There is a fascinating category of stringed instruments, with a strange and bewitching sound, in which Indian lutes, Ethiopian zithers and badly tuned cheap guitars can be found, the “buzzing” strings.
These instruments use a flat bridge, the lower part of the string slightly beats against the flat part, causing this so characteristic “buzz”.
The inclined part, called jawari, allows the buzzing sound, the vibrating string touching the bridge.
the sitar for example uses two flat bridges, the upper bridge for melodic strings, the lower bridge for the sympathetic strings (strings resonating through the effect of the melodic strings vibration, by “sympathy”).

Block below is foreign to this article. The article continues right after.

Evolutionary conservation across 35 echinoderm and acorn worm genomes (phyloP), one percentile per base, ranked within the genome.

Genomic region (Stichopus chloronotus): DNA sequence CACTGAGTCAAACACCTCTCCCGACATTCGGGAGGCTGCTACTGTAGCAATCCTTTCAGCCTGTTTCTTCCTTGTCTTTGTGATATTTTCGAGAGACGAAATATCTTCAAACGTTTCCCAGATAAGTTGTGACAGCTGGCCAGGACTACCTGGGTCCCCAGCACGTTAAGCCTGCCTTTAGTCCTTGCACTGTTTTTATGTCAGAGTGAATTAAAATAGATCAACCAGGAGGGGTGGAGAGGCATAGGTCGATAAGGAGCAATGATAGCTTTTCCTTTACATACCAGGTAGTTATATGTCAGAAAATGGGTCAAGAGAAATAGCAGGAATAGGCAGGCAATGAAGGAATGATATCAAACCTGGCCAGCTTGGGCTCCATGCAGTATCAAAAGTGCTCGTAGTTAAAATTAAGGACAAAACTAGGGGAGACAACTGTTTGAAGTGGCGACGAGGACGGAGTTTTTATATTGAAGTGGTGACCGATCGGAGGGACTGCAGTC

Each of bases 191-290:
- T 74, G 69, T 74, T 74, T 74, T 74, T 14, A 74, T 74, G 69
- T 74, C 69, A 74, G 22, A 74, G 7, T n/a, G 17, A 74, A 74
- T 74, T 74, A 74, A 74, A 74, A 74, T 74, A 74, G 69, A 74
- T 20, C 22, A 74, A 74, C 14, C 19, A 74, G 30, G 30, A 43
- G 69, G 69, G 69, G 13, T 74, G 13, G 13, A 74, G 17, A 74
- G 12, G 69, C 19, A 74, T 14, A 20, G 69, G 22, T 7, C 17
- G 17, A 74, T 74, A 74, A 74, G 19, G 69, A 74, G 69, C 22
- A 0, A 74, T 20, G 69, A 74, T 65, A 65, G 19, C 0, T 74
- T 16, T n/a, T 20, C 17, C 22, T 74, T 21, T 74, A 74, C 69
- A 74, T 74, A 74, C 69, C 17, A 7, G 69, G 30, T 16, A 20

The tampura, a 4-stringed lute played to create a drone, the fine tuning uses cotton rope passed under the strings, which the musician moves to get the desired sound.
Other flat bridges
One of my favorite buzzers, the ethiopian begena lyre, played with one hand, is usually played to support the voice.
the system is the same as on the indian tempura, the pieces of leather raise the rope to allow it to buzz on the flat bridge.
The tromba marina and the hurdy-gurdy use another system to get a buzzing sound, it is not the string that comes into contact with the bridge, but the bridge vibrated with the string and hit the sound box. This bridge has one of its legs attached to the body, the other is free to hit the box, and add a “noise”, which is strongly similar to the saturated trumpet sound.
This mobile bridge is at the origin of this saturated sound allowing a rhythmic playing based on the move with the wheel.
Do not hesitate to complete the list in comments, I will include my own prototypes when they are ready,
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